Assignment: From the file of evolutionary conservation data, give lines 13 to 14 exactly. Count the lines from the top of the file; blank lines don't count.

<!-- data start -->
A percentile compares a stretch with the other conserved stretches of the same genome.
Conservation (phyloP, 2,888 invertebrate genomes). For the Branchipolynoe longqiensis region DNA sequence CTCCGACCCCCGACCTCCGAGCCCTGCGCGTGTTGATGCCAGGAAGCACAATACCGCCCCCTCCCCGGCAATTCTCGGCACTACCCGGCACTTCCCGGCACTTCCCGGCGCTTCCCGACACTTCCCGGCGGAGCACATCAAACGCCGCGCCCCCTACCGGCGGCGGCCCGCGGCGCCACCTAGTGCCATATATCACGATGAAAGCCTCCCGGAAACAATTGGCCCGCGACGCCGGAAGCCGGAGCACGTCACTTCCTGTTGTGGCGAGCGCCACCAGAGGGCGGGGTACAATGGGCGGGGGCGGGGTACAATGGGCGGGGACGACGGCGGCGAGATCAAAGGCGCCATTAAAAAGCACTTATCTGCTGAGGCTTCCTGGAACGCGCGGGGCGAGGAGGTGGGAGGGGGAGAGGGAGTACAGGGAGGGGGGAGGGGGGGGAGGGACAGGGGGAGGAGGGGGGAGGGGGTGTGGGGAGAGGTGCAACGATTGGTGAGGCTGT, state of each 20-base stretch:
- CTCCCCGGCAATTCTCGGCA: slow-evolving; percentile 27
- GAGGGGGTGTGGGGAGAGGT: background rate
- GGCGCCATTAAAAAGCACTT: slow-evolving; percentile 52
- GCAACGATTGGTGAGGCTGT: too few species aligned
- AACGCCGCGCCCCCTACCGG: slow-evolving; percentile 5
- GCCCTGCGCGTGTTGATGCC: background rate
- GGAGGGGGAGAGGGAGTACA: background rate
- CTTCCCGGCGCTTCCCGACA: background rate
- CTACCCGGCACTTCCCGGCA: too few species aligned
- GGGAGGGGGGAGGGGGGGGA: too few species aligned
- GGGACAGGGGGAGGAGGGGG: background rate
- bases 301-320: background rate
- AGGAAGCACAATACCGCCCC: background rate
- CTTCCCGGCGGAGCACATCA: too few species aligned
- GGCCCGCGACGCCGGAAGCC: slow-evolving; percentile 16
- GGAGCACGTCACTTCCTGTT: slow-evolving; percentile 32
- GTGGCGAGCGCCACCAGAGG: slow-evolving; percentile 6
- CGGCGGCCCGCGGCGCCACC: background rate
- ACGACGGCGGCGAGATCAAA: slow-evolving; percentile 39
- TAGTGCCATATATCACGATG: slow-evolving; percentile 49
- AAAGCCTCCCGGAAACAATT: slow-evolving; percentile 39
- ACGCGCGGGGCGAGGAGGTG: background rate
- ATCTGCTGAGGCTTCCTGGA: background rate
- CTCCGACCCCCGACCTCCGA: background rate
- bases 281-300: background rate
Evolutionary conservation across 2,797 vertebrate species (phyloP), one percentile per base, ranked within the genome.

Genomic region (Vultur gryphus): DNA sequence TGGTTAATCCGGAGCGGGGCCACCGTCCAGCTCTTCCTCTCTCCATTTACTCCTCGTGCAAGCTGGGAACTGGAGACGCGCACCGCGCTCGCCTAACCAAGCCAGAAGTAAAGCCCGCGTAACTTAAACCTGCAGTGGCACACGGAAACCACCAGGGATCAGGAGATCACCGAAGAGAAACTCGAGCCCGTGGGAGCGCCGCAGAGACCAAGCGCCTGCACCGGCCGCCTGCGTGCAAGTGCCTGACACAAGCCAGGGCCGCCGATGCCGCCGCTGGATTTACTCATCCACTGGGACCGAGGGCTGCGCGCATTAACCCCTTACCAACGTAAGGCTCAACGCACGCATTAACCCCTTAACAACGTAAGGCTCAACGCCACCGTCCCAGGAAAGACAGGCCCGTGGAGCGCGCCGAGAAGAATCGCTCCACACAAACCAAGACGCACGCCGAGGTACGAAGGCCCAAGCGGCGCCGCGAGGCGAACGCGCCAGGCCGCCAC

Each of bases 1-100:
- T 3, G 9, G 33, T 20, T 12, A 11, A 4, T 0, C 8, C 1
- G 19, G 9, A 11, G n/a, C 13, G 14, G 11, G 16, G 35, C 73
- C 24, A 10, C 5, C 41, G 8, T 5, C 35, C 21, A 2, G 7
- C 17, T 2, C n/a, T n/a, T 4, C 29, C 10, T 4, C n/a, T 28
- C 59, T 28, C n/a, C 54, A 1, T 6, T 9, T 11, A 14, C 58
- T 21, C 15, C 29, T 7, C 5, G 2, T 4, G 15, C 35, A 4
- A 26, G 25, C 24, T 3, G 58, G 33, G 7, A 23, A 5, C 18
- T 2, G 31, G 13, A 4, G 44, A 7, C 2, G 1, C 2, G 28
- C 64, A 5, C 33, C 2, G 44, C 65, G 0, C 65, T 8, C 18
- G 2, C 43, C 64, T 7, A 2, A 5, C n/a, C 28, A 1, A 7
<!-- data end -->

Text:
- GGGACAGGGGGAGGAGGGGG: background rate
- bases 301-320: background rate